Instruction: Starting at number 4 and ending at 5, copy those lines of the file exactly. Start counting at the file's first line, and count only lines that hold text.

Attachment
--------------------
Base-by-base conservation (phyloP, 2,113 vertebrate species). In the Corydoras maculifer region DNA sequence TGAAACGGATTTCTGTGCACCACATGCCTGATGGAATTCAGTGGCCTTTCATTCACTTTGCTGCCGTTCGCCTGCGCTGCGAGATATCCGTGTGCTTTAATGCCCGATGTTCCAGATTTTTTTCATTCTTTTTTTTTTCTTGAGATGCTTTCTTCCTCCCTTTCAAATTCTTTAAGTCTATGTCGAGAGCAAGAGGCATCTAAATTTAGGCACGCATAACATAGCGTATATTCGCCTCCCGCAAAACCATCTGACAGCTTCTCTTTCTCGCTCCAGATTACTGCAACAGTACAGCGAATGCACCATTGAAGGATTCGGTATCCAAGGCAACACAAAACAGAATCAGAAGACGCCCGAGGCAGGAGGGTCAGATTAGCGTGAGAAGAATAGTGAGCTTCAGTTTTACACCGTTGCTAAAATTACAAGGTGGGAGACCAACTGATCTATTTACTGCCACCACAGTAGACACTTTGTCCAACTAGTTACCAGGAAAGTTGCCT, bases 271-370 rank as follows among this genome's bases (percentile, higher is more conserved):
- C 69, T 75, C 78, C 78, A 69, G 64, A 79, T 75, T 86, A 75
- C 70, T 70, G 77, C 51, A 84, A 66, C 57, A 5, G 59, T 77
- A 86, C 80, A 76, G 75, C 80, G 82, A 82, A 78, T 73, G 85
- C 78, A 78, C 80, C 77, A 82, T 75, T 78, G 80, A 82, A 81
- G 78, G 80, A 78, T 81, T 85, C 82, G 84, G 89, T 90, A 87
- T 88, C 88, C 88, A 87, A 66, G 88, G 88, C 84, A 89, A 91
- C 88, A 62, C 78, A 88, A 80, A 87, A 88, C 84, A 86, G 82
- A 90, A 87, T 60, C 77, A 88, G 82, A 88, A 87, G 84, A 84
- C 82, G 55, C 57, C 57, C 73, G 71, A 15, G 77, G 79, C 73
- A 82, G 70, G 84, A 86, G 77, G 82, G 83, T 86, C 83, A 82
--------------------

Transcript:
- A 86, C 80, A 76, G 75, C 80, G 82, A 82, A 78, T 73, G 85
- C 78, A 78, C 80, C 77, A 82, T 75, T 78, G 80, A 82, A 81